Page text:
John Temple on the Future of Newspapers
John Temple is the former editor of the Rocky Mountain News, the Denver newspaper that ceased publication in 2009. Under his editorship, beginning in 1998, the paper won four Pulitzer Prizes and numerous other awards for journalistic excellence. He also held the titles of president and publisher.
Temple joined the Rocky in 1992 as metro editor. He was named managing editor in 1995. Before joining the paper, he was managing editor of The Albuquerque Tribune, another E.W. Scripps Co. newspaper. He has also worked at The Toronto Star, Canada’s largest newspaper.
Temple also served as VP/News for Scripps’ newspaper division since 2006. In that capacity, he acted as a sounding board for editors and publishers to help them explore and develop print and online initiatives. Temple has a master’s degree in journalism from Northwestern University and a bachelor’s degree from the University of Toronto. He is married to artist Judith Cohn and has three children.
Question: Will we stop printing ink on paper?
Temple: You know, I don’t think it will actually because it’s still a great medium. Until somebody invents a cheap electronic paper, different from a Kindle which I think is too complex and too expensive for the average person, I think there still going to be a place for newspaper but what I do think is 7 day a week, large metropolitan papers or even smaller community papers, it’s not viable based on the revenue that’s coming… and that really, we have to start… what you’ll see is news organizations that do not identify themselves with a form of distribution, they’re information companies, knowledge companies that then distribute on video, they distribute databases or they make available databases, they do print additions, they do specialty magazines, they do whatever works for the customer and the advertiser and whatever makes sense financially. If it doesn’t make sense to produce something, we’re going to have to find… financial sense to do it, we have to a different way to do it.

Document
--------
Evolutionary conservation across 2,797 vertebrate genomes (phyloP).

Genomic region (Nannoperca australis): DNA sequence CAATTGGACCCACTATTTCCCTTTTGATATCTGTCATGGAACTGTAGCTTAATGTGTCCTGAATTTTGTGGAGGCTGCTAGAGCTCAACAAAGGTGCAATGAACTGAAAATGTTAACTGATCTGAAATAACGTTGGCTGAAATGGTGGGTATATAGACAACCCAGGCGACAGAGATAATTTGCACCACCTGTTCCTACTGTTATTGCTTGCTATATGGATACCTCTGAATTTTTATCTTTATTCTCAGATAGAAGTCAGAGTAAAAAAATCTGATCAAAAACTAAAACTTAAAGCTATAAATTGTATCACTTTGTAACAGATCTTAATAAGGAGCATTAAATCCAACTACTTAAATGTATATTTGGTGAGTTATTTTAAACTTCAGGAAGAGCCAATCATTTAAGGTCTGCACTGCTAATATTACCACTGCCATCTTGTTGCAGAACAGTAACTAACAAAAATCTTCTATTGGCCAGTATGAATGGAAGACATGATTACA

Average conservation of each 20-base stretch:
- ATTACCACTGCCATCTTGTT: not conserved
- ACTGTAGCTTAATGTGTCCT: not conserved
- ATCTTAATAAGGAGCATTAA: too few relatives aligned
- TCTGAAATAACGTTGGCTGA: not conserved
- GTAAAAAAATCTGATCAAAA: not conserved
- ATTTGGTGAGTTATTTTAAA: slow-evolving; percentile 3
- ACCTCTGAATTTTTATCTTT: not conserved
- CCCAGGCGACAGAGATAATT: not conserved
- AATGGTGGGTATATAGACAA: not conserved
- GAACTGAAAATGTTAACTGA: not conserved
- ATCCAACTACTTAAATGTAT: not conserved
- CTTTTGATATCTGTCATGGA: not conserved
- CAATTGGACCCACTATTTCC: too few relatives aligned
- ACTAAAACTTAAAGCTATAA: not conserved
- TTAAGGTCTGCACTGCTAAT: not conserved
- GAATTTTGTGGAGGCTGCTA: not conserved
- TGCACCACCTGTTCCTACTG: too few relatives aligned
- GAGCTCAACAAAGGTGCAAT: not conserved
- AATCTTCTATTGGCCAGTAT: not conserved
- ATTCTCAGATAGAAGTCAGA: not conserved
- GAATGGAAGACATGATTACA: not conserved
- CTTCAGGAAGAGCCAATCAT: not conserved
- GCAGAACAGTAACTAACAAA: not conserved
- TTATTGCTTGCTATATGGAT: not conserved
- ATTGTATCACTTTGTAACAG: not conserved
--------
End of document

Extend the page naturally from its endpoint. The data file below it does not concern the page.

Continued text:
Question: How can newspapers become more efficient?